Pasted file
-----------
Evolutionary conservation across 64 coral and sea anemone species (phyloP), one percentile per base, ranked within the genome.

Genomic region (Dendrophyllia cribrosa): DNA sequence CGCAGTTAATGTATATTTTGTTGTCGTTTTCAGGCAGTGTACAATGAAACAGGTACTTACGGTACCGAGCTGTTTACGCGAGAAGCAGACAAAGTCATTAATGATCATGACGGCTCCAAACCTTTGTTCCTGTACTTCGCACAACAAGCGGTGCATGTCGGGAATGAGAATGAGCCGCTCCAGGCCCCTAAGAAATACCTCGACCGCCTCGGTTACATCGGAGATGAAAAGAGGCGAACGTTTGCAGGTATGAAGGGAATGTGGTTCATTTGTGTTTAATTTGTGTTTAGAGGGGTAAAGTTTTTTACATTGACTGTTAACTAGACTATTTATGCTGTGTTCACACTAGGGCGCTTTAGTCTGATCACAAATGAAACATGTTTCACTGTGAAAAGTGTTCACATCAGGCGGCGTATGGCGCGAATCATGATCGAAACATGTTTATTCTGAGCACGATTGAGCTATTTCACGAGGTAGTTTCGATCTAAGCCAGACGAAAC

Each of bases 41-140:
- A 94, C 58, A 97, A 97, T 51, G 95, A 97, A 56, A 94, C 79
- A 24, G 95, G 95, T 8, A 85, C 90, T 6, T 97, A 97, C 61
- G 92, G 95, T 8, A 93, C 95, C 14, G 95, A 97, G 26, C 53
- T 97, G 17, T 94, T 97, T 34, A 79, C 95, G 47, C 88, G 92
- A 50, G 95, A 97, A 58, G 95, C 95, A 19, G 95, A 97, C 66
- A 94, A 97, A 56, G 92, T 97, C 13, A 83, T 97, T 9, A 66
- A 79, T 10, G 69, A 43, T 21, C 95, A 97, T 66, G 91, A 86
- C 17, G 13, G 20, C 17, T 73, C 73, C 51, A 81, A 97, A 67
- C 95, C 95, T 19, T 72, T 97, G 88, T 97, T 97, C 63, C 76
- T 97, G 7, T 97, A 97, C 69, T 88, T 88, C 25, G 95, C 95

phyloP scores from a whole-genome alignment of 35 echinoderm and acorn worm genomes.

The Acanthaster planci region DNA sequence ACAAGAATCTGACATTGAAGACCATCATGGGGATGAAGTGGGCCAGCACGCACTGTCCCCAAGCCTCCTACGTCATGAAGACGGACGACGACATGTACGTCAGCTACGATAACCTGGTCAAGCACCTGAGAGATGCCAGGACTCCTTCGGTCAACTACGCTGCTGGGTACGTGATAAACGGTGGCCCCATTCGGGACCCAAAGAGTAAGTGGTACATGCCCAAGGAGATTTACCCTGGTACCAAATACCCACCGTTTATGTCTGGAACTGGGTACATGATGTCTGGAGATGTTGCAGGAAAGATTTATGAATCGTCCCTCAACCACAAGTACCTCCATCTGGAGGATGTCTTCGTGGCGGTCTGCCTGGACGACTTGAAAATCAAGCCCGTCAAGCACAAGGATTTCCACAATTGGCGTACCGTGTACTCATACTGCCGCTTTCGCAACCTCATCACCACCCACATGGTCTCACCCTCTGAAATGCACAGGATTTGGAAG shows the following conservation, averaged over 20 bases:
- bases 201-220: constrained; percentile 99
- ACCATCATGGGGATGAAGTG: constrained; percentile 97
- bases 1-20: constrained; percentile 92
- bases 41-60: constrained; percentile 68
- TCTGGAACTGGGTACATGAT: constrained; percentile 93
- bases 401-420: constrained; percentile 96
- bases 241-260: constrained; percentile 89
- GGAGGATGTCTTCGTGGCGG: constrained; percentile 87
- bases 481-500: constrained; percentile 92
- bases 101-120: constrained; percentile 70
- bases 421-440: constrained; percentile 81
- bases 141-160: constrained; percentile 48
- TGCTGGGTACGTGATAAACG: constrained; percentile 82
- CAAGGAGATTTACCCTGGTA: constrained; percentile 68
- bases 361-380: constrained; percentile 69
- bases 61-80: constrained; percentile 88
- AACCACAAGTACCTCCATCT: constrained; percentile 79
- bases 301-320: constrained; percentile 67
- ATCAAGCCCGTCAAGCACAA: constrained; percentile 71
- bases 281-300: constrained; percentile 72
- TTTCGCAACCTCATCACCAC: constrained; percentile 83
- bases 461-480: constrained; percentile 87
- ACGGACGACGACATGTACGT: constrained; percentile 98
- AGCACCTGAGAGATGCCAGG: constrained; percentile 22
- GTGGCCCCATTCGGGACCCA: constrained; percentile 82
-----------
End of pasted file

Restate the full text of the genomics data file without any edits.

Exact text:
Evolutionary conservation across 64 coral and sea anemone species (phyloP), one percentile per base, ranked within the genome.

Genomic region (Dendrophyllia cribrosa): DNA sequence CGCAGTTAATGTATATTTTGTTGTCGTTTTCAGGCAGTGTACAATGAAACAGGTACTTACGGTACCGAGCTGTTTACGCGAGAAGCAGACAAAGTCATTAATGATCATGACGGCTCCAAACCTTTGTTCCTGTACTTCGCACAACAAGCGGTGCATGTCGGGAATGAGAATGAGCCGCTCCAGGCCCCTAAGAAATACCTCGACCGCCTCGGTTACATCGGAGATGAAAAGAGGCGAACGTTTGCAGGTATGAAGGGAATGTGGTTCATTTGTGTTTAATTTGTGTTTAGAGGGGTAAAGTTTTTTACATTGACTGTTAACTAGACTATTTATGCTGTGTTCACACTAGGGCGCTTTAGTCTGATCACAAATGAAACATGTTTCACTGTGAAAAGTGTTCACATCAGGCGGCGTATGGCGCGAATCATGATCGAAACATGTTTATTCTGAGCACGATTGAGCTATTTCACGAGGTAGTTTCGATCTAAGCCAGACGAAAC

Each of bases 41-140:
- A 94, C 58, A 97, A 97, T 51, G 95, A 97, A 56, A 94, C 79
- A 24, G 95, G 95, T 8, A 85, C 90, T 6, T 97, A 97, C 61
- G 92, G 95, T 8, A 93, C 95, C 14, G 95, A 97, G 26, C 53
- T 97, G 17, T 94, T 97, T 34, A 79, C 95, G 47, C 88, G 92
- A 50, G 95, A 97, A 58, G 95, C 95, A 19, G 95, A 97, C 66
- A 94, A 97, A 56, G 92, T 97, C 13, A 83, T 97, T 9, A 66
- A 79, T 10, G 69, A 43, T 21, C 95, A 97, T 66, G 91, A 86
- C 17, G 13, G 20, C 17, T 73, C 73, C 51, A 81, A 97, A 67
- C 95, C 95, T 19, T 72, T 97, G 88, T 97, T 97, C 63, C 76
- T 97, G 7, T 97, A 97, C 69, T 88, T 88, C 25, G 95, C 95

phyloP scores from a whole-genome alignment of 35 echinoderm and acorn worm genomes.

The Acanthaster planci region DNA sequence ACAAGAATCTGACATTGAAGACCATCATGGGGATGAAGTGGGCCAGCACGCACTGTCCCCAAGCCTCCTACGTCATGAAGACGGACGACGACATGTACGTCAGCTACGATAACCTGGTCAAGCACCTGAGAGATGCCAGGACTCCTTCGGTCAACTACGCTGCTGGGTACGTGATAAACGGTGGCCCCATTCGGGACCCAAAGAGTAAGTGGTACATGCCCAAGGAGATTTACCCTGGTACCAAATACCCACCGTTTATGTCTGGAACTGGGTACATGATGTCTGGAGATGTTGCAGGAAAGATTTATGAATCGTCCCTCAACCACAAGTACCTCCATCTGGAGGATGTCTTCGTGGCGGTCTGCCTGGACGACTTGAAAATCAAGCCCGTCAAGCACAAGGATTTCCACAATTGGCGTACCGTGTACTCATACTGCCGCTTTCGCAACCTCATCACCACCCACATGGTCTCACCCTCTGAAATGCACAGGATTTGGAAG shows the following conservation, averaged over 20 bases:
- bases 201-220: constrained; percentile 99
- ACCATCATGGGGATGAAGTG: constrained; percentile 97
- bases 1-20: constrained; percentile 92
- bases 41-60: constrained; percentile 68
- TCTGGAACTGGGTACATGAT: constrained; percentile 93
- bases 401-420: constrained; percentile 96
- bases 241-260: constrained; percentile 89
- GGAGGATGTCTTCGTGGCGG: constrained; percentile 87
- bases 481-500: constrained; percentile 92
- bases 101-120: constrained; percentile 70
- bases 421-440: constrained; percentile 81
- bases 141-160: constrained; percentile 48
- TGCTGGGTACGTGATAAACG: constrained; percentile 82
- CAAGGAGATTTACCCTGGTA: constrained; percentile 68
- bases 361-380: constrained; percentile 69
- bases 61-80: constrained; percentile 88
- AACCACAAGTACCTCCATCT: constrained; percentile 79
- bases 301-320: constrained; percentile 67
- ATCAAGCCCGTCAAGCACAA: constrained; percentile 71
- bases 281-300: constrained; percentile 72
- TTTCGCAACCTCATCACCAC: constrained; percentile 83
- bases 461-480: constrained; percentile 87
- ACGGACGACGACATGTACGT: constrained; percentile 98
- AGCACCTGAGAGATGCCAGG: constrained; percentile 22
- GTGGCCCCATTCGGGACCCA: constrained; percentile 82